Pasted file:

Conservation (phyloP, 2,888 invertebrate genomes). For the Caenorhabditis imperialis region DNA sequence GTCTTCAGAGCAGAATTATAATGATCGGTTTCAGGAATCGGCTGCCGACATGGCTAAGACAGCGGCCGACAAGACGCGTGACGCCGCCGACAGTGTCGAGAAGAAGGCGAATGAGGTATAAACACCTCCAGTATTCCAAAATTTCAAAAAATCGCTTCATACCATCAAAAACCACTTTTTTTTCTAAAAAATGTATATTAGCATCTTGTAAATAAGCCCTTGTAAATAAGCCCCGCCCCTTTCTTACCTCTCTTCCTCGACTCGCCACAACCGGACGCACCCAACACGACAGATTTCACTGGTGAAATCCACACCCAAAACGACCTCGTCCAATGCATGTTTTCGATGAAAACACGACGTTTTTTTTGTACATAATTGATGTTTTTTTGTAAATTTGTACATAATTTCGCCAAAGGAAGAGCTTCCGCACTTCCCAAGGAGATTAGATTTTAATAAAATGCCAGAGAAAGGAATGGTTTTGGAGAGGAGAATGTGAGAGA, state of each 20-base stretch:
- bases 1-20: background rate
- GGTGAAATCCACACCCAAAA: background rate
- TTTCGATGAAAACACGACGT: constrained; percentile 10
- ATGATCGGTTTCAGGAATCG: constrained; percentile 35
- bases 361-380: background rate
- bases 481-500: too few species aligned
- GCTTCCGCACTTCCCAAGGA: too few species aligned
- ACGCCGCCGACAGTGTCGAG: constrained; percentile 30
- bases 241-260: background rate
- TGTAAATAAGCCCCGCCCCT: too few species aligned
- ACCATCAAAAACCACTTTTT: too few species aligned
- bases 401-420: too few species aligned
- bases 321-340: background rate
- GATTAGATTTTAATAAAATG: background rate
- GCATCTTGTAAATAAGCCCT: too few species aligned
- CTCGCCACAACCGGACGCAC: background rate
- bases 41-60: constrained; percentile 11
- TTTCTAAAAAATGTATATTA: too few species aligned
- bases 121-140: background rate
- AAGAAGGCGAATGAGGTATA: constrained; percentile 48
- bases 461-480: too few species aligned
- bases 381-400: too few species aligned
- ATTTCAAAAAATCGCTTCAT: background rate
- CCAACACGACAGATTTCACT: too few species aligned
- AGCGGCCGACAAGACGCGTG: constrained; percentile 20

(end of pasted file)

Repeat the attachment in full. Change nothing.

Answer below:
Conservation (phyloP, 2,888 invertebrate genomes). For the Caenorhabditis imperialis region DNA sequence GTCTTCAGAGCAGAATTATAATGATCGGTTTCAGGAATCGGCTGCCGACATGGCTAAGACAGCGGCCGACAAGACGCGTGACGCCGCCGACAGTGTCGAGAAGAAGGCGAATGAGGTATAAACACCTCCAGTATTCCAAAATTTCAAAAAATCGCTTCATACCATCAAAAACCACTTTTTTTTCTAAAAAATGTATATTAGCATCTTGTAAATAAGCCCTTGTAAATAAGCCCCGCCCCTTTCTTACCTCTCTTCCTCGACTCGCCACAACCGGACGCACCCAACACGACAGATTTCACTGGTGAAATCCACACCCAAAACGACCTCGTCCAATGCATGTTTTCGATGAAAACACGACGTTTTTTTTGTACATAATTGATGTTTTTTTGTAAATTTGTACATAATTTCGCCAAAGGAAGAGCTTCCGCACTTCCCAAGGAGATTAGATTTTAATAAAATGCCAGAGAAAGGAATGGTTTTGGAGAGGAGAATGTGAGAGA, state of each 20-base stretch:
- bases 1-20: background rate
- GGTGAAATCCACACCCAAAA: background rate
- TTTCGATGAAAACACGACGT: constrained; percentile 10
- ATGATCGGTTTCAGGAATCG: constrained; percentile 35
- bases 361-380: background rate
- bases 481-500: too few species aligned
- GCTTCCGCACTTCCCAAGGA: too few species aligned
- ACGCCGCCGACAGTGTCGAG: constrained; percentile 30
- bases 241-260: background rate
- TGTAAATAAGCCCCGCCCCT: too few species aligned
- ACCATCAAAAACCACTTTTT: too few species aligned
- bases 401-420: too few species aligned
- bases 321-340: background rate
- GATTAGATTTTAATAAAATG: background rate
- GCATCTTGTAAATAAGCCCT: too few species aligned
- CTCGCCACAACCGGACGCAC: background rate
- bases 41-60: constrained; percentile 11
- TTTCTAAAAAATGTATATTA: too few species aligned
- bases 121-140: background rate
- AAGAAGGCGAATGAGGTATA: constrained; percentile 48
- bases 461-480: too few species aligned
- bases 381-400: too few species aligned
- ATTTCAAAAAATCGCTTCAT: background rate
- CCAACACGACAGATTTCACT: too few species aligned
- AGCGGCCGACAAGACGCGTG: constrained; percentile 20